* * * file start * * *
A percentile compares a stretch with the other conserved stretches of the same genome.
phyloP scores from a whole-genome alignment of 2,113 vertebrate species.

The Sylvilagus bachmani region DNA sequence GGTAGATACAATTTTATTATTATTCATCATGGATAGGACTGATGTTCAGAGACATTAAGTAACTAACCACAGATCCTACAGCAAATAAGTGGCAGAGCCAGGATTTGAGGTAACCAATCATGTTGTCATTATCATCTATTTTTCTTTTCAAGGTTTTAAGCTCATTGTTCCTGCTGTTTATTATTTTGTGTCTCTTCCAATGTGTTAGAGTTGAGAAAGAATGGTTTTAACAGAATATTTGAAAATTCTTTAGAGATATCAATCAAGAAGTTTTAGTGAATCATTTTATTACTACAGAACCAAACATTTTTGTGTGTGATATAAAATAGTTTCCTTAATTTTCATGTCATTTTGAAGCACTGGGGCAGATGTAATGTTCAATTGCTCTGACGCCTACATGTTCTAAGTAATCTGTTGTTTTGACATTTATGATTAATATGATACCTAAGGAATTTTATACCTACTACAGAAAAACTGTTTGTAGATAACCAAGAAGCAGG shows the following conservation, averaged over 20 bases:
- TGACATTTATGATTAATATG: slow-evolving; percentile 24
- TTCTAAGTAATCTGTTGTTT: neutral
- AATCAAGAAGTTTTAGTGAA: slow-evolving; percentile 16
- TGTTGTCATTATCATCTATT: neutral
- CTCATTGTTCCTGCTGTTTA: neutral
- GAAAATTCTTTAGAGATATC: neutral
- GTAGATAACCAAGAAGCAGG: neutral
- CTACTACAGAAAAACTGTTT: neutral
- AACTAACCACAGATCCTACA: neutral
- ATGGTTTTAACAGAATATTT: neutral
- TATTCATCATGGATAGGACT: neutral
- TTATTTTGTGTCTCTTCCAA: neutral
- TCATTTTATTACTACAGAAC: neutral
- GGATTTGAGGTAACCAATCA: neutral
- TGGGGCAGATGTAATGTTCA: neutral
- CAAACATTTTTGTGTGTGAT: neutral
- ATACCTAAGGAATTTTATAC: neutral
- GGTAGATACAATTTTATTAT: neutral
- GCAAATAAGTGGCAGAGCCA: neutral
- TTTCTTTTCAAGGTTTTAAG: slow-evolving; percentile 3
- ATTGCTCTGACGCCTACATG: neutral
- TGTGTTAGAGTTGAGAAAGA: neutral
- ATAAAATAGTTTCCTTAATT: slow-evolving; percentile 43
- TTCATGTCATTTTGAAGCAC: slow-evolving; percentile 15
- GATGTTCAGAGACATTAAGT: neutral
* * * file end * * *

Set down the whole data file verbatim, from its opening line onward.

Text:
A percentile compares a stretch with the other conserved stretches of the same genome.
phyloP scores from a whole-genome alignment of 2,113 vertebrate species.

The Sylvilagus bachmani region DNA sequence GGTAGATACAATTTTATTATTATTCATCATGGATAGGACTGATGTTCAGAGACATTAAGTAACTAACCACAGATCCTACAGCAAATAAGTGGCAGAGCCAGGATTTGAGGTAACCAATCATGTTGTCATTATCATCTATTTTTCTTTTCAAGGTTTTAAGCTCATTGTTCCTGCTGTTTATTATTTTGTGTCTCTTCCAATGTGTTAGAGTTGAGAAAGAATGGTTTTAACAGAATATTTGAAAATTCTTTAGAGATATCAATCAAGAAGTTTTAGTGAATCATTTTATTACTACAGAACCAAACATTTTTGTGTGTGATATAAAATAGTTTCCTTAATTTTCATGTCATTTTGAAGCACTGGGGCAGATGTAATGTTCAATTGCTCTGACGCCTACATGTTCTAAGTAATCTGTTGTTTTGACATTTATGATTAATATGATACCTAAGGAATTTTATACCTACTACAGAAAAACTGTTTGTAGATAACCAAGAAGCAGG shows the following conservation, averaged over 20 bases:
- TGACATTTATGATTAATATG: slow-evolving; percentile 24
- TTCTAAGTAATCTGTTGTTT: neutral
- AATCAAGAAGTTTTAGTGAA: slow-evolving; percentile 16
- TGTTGTCATTATCATCTATT: neutral
- CTCATTGTTCCTGCTGTTTA: neutral
- GAAAATTCTTTAGAGATATC: neutral
- GTAGATAACCAAGAAGCAGG: neutral
- CTACTACAGAAAAACTGTTT: neutral
- AACTAACCACAGATCCTACA: neutral
- ATGGTTTTAACAGAATATTT: neutral
- TATTCATCATGGATAGGACT: neutral
- TTATTTTGTGTCTCTTCCAA: neutral
- TCATTTTATTACTACAGAAC: neutral
- GGATTTGAGGTAACCAATCA: neutral
- TGGGGCAGATGTAATGTTCA: neutral
- CAAACATTTTTGTGTGTGAT: neutral
- ATACCTAAGGAATTTTATAC: neutral
- GGTAGATACAATTTTATTAT: neutral
- GCAAATAAGTGGCAGAGCCA: neutral
- TTTCTTTTCAAGGTTTTAAG: slow-evolving; percentile 3
- ATTGCTCTGACGCCTACATG: neutral
- TGTGTTAGAGTTGAGAAAGA: neutral
- ATAAAATAGTTTCCTTAATT: slow-evolving; percentile 43
- TTCATGTCATTTTGAAGCAC: slow-evolving; percentile 15
- GATGTTCAGAGACATTAAGT: neutral